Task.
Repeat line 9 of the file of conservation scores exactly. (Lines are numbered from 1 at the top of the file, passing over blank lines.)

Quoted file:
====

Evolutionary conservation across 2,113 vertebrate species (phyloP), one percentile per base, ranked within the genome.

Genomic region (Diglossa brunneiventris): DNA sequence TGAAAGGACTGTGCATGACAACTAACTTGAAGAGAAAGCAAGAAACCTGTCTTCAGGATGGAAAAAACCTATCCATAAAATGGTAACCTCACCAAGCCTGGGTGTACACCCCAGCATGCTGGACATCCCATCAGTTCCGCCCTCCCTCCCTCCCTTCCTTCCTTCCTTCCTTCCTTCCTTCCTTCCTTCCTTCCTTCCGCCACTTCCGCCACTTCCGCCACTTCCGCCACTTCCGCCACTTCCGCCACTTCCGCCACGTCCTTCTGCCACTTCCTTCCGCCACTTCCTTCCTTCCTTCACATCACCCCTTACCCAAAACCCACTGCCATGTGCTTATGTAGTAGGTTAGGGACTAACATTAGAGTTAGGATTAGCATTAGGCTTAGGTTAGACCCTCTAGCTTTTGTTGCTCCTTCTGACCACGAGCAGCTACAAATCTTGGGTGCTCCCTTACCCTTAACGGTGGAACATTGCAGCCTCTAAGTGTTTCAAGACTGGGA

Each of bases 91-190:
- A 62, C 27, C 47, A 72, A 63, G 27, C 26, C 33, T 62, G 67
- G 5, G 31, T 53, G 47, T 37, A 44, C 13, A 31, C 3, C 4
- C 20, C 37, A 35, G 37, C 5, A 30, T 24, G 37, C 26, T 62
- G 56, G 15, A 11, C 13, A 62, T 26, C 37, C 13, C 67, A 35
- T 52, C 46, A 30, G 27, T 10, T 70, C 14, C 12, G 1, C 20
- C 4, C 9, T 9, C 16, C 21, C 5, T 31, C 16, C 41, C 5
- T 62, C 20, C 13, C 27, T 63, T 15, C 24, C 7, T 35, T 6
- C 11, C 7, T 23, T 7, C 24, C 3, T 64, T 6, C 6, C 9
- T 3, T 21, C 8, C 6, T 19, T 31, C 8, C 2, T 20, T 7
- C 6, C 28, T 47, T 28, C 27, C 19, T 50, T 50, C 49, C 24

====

- C 4, C 9, T 9, C 16, C 21, C 5, T 31, C 16, C 41, C 5